Chicago’s infamous publicity stunt makes theatrical debut nearly 40 years later

By Dyana Daniels, Staff Reporter

Liz Lauren/Lookingglass Theatre
Chicago’s first female mayor, Jane Byrne, played by Christine Mary Dunford, is immortalized on the stage in “Her Honor Jane Byrne.”

Editor’s Note: Lookingglass Theatre Company has canceled all remaining performances of “Her Honor Jane Byrne” due to the coronavirus national emergency. 


A man selling Chick-O-Sticks and books out of a shopping cart, broken elevators that reek of urine and deadly gang rivalries fill the hallways and surrounding neighborhood of the Near North Side Cabrini-Green public housing development in a new play that blends fact and fiction.

When Chicago’s first female mayor, Jane Byrne, announced she would move in during the spring of 1981, the entirety of Chicago was left feeling confused. Was it a publicity stunt or was this a deliberate move to fix Chicago’s public housing, which was occupied overwhelmingly by African Americans? Byrne’s relationship with the black community became strained shortly after she took office.

The Lookingglass Theatre Company’s latest production, “Her Honor Jane Byrne,” answers some of these questions through in-depth research and interviews while using some fictional elements that lend authenticity to the time.

“In the heart of theatre, it is all kinds of hard to distinguish between fact and fiction because, in reality, the scenes that you are dealing with or some of the people’s experiences on stage actually might be drawn from the truth,” said Wendy Mateo, the production’s associate director and dramaturge.

Byrne, portrayed by Christine Mary Dunford, controversially moved into the Cabrini-Green public housing projects for three weeks even though she lived on the 43rd floor of a high-rise less than a mile east.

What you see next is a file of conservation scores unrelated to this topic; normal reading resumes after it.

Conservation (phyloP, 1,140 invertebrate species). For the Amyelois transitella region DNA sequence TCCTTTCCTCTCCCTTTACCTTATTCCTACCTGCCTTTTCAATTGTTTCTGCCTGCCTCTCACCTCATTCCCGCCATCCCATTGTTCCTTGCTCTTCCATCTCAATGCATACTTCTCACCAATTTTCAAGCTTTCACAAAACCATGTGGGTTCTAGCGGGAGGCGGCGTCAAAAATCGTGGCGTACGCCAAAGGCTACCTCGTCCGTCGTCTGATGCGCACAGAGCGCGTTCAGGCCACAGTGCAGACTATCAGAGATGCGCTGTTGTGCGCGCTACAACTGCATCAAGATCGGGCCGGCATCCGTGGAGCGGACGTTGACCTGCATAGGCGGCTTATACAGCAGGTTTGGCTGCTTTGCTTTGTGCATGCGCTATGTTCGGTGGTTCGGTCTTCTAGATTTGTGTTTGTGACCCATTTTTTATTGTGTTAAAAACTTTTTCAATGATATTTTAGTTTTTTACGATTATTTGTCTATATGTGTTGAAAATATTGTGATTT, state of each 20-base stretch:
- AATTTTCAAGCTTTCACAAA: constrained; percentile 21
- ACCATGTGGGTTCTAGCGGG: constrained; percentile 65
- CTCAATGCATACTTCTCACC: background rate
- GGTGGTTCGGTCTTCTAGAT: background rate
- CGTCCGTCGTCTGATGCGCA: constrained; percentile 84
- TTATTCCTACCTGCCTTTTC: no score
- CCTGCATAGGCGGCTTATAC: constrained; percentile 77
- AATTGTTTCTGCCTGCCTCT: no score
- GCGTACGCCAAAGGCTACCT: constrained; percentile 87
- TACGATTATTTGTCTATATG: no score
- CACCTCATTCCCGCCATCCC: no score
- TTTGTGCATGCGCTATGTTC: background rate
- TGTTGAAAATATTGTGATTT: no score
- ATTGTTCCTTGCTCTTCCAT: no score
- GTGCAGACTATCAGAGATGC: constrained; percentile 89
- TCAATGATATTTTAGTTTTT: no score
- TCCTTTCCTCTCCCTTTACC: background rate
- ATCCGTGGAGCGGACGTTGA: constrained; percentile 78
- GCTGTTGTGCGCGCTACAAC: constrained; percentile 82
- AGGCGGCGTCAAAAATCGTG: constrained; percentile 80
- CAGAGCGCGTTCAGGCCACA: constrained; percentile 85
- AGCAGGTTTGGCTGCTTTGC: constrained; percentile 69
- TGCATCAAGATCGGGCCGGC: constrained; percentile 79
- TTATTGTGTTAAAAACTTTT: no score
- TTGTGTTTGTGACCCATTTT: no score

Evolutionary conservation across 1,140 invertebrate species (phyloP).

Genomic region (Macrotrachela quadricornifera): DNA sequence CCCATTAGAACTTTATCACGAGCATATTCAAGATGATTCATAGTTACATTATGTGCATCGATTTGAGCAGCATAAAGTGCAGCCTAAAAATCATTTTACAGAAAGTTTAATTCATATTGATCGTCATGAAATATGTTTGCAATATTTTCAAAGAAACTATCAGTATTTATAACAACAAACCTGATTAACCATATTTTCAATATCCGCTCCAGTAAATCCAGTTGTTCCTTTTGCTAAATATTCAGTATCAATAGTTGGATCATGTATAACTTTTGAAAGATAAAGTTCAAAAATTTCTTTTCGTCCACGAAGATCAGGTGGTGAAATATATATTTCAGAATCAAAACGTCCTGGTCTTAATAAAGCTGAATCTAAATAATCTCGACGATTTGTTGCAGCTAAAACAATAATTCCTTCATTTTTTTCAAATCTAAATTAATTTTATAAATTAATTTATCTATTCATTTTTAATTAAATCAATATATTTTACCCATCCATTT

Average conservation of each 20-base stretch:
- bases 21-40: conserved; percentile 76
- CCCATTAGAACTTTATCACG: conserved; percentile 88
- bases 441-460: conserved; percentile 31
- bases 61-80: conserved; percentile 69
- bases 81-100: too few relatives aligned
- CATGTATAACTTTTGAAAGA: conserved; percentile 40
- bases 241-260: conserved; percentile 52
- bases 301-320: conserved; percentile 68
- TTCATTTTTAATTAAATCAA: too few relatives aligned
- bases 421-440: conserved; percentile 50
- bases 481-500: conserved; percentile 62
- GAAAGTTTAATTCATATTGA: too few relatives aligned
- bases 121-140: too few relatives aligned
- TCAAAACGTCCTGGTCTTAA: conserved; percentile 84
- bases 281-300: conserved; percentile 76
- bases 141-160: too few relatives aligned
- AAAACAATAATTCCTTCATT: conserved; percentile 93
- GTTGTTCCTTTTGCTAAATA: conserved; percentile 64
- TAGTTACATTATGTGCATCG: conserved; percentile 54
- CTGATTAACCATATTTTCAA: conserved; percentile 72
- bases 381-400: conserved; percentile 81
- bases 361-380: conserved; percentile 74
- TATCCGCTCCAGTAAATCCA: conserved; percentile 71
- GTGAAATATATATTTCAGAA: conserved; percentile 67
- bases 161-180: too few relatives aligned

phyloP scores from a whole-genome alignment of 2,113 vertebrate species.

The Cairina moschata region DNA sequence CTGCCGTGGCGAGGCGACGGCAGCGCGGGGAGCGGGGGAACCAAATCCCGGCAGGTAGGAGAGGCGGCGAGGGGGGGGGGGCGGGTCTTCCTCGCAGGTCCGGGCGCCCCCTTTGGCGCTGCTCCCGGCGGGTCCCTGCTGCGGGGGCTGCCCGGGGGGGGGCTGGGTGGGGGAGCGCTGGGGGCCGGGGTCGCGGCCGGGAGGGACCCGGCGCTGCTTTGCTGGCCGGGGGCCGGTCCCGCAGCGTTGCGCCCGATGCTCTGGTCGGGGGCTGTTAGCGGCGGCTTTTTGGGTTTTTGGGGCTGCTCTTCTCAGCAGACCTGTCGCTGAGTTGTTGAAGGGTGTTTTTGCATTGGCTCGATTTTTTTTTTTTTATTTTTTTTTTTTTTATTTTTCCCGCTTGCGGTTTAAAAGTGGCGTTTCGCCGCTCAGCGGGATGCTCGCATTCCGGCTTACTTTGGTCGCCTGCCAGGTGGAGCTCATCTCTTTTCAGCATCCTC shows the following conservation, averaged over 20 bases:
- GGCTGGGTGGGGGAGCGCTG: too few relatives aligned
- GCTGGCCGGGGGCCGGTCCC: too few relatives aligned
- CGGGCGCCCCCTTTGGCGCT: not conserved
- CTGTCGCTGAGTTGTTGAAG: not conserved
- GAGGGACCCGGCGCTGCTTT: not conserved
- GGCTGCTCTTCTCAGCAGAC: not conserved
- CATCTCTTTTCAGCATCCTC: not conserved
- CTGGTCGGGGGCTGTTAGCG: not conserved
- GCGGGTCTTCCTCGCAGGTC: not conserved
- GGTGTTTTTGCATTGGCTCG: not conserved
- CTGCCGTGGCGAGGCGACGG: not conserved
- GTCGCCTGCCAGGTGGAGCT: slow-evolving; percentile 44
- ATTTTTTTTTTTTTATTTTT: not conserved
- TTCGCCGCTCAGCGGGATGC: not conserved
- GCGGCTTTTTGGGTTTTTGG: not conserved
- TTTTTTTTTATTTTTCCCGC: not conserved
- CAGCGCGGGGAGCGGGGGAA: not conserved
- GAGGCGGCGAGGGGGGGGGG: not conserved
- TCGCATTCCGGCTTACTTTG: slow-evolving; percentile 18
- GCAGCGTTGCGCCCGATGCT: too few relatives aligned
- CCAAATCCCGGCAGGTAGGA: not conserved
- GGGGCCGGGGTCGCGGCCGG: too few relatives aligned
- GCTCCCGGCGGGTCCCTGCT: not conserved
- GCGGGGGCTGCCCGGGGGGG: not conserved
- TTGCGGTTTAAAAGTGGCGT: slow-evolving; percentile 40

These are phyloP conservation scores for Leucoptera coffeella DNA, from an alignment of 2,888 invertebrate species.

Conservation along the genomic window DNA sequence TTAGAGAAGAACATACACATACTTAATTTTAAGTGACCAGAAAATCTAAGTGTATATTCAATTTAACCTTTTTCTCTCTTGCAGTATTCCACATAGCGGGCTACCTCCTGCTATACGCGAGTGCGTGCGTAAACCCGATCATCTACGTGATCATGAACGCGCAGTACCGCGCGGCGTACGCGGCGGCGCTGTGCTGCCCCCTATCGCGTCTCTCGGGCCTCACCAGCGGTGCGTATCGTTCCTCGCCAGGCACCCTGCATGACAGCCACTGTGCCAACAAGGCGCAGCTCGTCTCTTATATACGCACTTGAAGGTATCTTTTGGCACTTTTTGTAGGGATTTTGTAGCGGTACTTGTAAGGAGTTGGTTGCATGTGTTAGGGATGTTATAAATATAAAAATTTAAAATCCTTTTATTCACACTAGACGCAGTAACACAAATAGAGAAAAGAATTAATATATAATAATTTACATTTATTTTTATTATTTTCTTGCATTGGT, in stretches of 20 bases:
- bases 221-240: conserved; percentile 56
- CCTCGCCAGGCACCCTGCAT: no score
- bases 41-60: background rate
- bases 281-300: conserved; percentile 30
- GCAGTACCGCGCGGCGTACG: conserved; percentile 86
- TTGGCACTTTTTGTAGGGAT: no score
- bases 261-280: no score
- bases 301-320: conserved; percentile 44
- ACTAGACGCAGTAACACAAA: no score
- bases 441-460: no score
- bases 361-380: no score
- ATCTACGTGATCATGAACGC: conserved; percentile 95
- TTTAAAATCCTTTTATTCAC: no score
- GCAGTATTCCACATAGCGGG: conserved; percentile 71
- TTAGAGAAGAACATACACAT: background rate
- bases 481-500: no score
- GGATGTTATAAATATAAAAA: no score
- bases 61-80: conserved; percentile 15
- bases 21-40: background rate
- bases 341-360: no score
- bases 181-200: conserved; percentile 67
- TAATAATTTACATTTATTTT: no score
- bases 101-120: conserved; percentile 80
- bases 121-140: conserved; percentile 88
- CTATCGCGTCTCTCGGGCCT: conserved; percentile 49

The play, written and directed by J. Nicole Brooks, intertwines the stories of people like Byrne and her husband, Jay McMullen, with activist Marion Stamps and other residents who stayed in Cabrini-Green at the time. The public housing high-rise development was demolished between 1995 and 2011. The nearby Cabrini Rowhouses are still occupied.

“We wanted to make sure to always be intentional, and that we were not doing anything just for the sake of art,” Mateo said.

Using modern conveniences such as clusters of large televisions and a projector, the production is a realistic fever dream that creates depth while making sure there are no stereotypical characters. Mateo was able to find footage of the real-life Byrne, who died in 2014, speaking at an Easter celebration in Cabrini-Green to play during a chaotic scene toward the end of the production.

“What was very useful and helpful, not only for the play but for the design of the play, was that there was actual footage of the Easter Day celebration,” Mateo said. “There is nothing better than seeing people just be.”

Liz Lauren/Lookingglass Theatre
“Her Honor Jane Byrne” chronicles the mayor’s controversial decision to move into the Cabrini-Green Public Housing Project.

Some scenes toward the middle and end of the show become surreal, including characters sometimes breaking the fourth wall. Such scenes mainly focus on Byrne and her first husband, Lt. William P. Byrne. Scenes showing the couple dancing together in an almost mirroring fashion, to the lieutenant appearing on all of the screens in the theatre as a plane goes down, dramatize how the director was inspired by flight, Mateo said.

“One of the themes of the show was inspired by the question about what haunts us,” Mateo said. “What concepts as human beings, what haunts us as a city? What kind of systems and things were in place? What are our personal histories? How do they move us?”

Very little was written about Byrne’s first husband, but Brooks included him to make the mayor more multifaceted. From her interactions with her daughter to Byrne standing up to the local alderperson, there is a clear, harsh picture throughout the show of who the mayor was.

“[Brooks] did not want to present a two-dimensional version of [Byrne] because, at the time, the media was very rough on Jane, and we just wanted to be able to say, ‘Look, this was a full person who was somebody before she was Jane Byrne,’” Mateo said.

From the beautifully detailed costuming to the realistic sound design right down to the gunshots, “Her Honor Jane Byrne” will leave the audience informed while also starting a conversation about what it means to truly help someone.

“[Do] not go into this thinking it is just going to be some period piece about a moment in time,” Mateo said. “The reason this play exists is because we are still being affected by those policies and those things that were put in place. We want you to come see it and experience it as a story but also to know each one of us is responsible for our city and where we live.”

“Her Honor Jane Byrne” is the first in a four-part series of plays written and directed by Brooks on Chicago’s mayors, from Byrne to Mayor Lori Lightfoot.